While Van Der Graaf Generator are 1970s prog rock survivors, they’re not a band to rest on past laurels. Their 2005 reunion, following a 27-year hiatus, has so far resulted in three albums: Present, 2008’s Trisector and, more recently, A GroundingIin Numbers. Their current tour leans heavily on the new material while not rejecting the old.
London’s Barbican is the ideal venue for them. On the one hand a ’70s monstrosity of concrete and brick, deliberately designed without an obvious grand entrance in order to be egalitarian and modern, it’s difficult to navigate and easy to get lost in. On the other, it has a stark elegance and beauty that’s both tied to its time and – just – transcends it, nodding to both the past and the future at once. Like the band’s second reformed album Trisector, a harsh post-rock evolution of industrial phasing and percussion, there are no soft angles here.
The evening is divided into three parts. The first begins with the duelling, phasing keyboards of Trisector’s Interference Patters, which draws together both parts of the band’s history: prog vocals over more challenging percussion and keys. Yes, it sounds like an A-level classical music project gone wrong, but that’s what progressive rock should sound like, surely. This leads into Mr Sands, from the new album though more ’70s-sounding than Trisector’s fare, and the dreamier, low stoner comedown of Your Time Starts Now. The trio end the first act on a mash-up of new track Mathematics and Nutter Alert, from 2005 comeback album Present.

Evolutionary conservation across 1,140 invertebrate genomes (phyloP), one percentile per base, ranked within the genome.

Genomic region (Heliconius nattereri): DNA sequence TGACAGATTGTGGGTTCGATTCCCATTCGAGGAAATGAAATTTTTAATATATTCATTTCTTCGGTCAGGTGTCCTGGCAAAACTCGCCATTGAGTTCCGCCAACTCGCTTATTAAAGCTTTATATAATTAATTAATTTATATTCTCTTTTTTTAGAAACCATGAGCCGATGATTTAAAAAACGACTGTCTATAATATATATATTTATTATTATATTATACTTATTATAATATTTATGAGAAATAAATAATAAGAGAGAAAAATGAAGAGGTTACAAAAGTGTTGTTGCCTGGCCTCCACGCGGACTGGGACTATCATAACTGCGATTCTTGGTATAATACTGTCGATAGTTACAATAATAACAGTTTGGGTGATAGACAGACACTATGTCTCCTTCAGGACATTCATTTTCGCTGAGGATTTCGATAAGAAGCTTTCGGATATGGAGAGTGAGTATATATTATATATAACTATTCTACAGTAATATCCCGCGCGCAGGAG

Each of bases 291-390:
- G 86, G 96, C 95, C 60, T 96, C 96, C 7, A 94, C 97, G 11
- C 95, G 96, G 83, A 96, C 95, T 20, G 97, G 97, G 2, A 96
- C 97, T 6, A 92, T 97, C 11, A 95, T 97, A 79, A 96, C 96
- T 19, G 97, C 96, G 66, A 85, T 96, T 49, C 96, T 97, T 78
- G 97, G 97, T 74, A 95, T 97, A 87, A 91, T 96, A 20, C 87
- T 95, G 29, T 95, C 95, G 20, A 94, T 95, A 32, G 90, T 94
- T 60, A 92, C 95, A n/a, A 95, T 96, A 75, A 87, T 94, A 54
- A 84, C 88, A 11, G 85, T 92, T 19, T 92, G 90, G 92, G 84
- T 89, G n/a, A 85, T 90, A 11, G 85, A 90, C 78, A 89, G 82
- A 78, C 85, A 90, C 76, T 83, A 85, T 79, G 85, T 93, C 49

For the second act, Peter Hammill picks up a guitar to replace one of the keyboards, pleasing a crowd who are nearly universally the far side of 50 with Lemmings, one of the few pre-reformation tracks on offer tonight, before it’s back to the newer material, albeit the less challenging and more jazz/blues fare of Trisector’s Lifetime and A Grounding In Numbers’ Bunsho. This may be as commercial as they come but it still shows the punk edge that saved them from the worst of the mid-70s excesses.
Returning to the dual keyboard configuration, Hammill and Hugh Banton phase their way through All Over The Place before Over The Hill’s minimal start builds on the bare bones to something all together more explosive, displaying a knowing self-awareness as they leave behind the new material to delve back into the past with 1975’s Scorched Earth, its dark fairground organs sounding ironically modern in its hints of a thousand Yorkshire post-rock children, before ending on the epic and spectacular Childlike from 1976’s Still Life.
Prog should be all psychedelic flares and big hair: Van Der Graaf are darker than this, tilting towards the genre’s harder comedowns even from within its midst. Tonight, they’ve shown not only how new, modern and genuinely progressive their songwriting is, but also how they’ve had no reason to abandon the past in order to develop it. A Grounding In Numbers is, ironically, less forward sounding than its predecessor, but perhaps that’s deliberate. Difficult second (comeback) album out of the way, they’re happy to relax into a sound with which they’re entirely comfortable. In the dark belly of 1970s modernist architecture, they’ve found their spiritual home.